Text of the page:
Different Way to Unbundle Enterprise Capabilities

How NYC lets customers build what they really want

This is part 3 in a series about enterprise CodeBuilder technology. In this installment, I am going to discuss a popular use case.

Here is the setup: your enterprise has amassed a set of capabilities, but are unsure how to unlock and leverage them to your internal and external customers.

Is there a way for your customers to discover and experiment?

Silicon Valley versus Excel

For decades, the finance world struggled with this dilemma. Banking is messy stuff and raw data is too granular. NYC found the venerable Excel spreadsheet indispensable. Users love the ability to ingest and play with data — but decade after decade the west coast has yet to offer up much of an answer (although the reactive community has noticed an odd parallel to spreadsheets and the Python community loves Jupyter). But why aren’t the billion dollar vendors unable to compete with such a banal app?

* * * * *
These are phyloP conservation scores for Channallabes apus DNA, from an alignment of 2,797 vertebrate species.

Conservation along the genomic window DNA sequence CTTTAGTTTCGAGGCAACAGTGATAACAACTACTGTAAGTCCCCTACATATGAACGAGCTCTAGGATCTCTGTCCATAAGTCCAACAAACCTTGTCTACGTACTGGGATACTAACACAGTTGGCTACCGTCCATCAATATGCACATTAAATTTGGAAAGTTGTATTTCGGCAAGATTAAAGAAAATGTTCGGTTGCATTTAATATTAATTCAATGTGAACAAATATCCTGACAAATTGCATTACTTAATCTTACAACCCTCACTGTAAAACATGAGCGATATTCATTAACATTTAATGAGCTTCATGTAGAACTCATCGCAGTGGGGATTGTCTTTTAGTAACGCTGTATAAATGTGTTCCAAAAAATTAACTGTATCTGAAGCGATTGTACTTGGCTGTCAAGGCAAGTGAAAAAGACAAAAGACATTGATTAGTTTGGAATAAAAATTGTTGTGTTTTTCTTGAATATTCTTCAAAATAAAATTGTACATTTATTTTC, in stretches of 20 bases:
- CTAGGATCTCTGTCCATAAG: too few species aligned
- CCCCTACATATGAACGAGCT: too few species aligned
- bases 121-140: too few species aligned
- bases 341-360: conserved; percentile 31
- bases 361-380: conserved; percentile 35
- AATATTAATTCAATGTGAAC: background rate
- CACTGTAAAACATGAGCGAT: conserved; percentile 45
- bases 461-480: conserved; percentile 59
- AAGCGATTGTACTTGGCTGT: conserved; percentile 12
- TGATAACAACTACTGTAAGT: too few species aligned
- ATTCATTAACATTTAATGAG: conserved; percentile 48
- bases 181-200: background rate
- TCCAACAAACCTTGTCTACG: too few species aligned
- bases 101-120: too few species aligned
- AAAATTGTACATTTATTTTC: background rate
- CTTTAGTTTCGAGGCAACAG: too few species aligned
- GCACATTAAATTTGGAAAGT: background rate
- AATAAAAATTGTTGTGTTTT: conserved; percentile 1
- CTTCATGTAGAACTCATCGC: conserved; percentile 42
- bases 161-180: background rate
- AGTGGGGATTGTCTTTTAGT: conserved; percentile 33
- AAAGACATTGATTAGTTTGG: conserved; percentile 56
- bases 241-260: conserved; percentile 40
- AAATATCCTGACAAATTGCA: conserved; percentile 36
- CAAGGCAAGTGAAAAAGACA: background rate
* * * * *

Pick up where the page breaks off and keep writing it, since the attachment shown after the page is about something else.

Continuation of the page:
Square Peg Meets Round Hole

Excel fills an interesting feature gap. We all know that inside every enterprise system lives the real system… trying to break out. I’ve done countless migrations and I am amazed how much data is no longer needed, how many tables and columns were never used, and conversely how much “custom” functionality was crammed into various nooks and corners. Because so much functionality must be “baked” up front, vendors provide massive “one size fits all” packages that hopefully cover all the bases. I’m not sure CIOs and CFOs realize how often they are basically overpaying to inherit someone else’s messes. For example Oracle Utilities was originally built for PacifiCorp and Oracle EAM was built for Duke Energy etc. Having a large vendor standing behind these systems almost works against you — because they have little incentive to adjust it once it is working.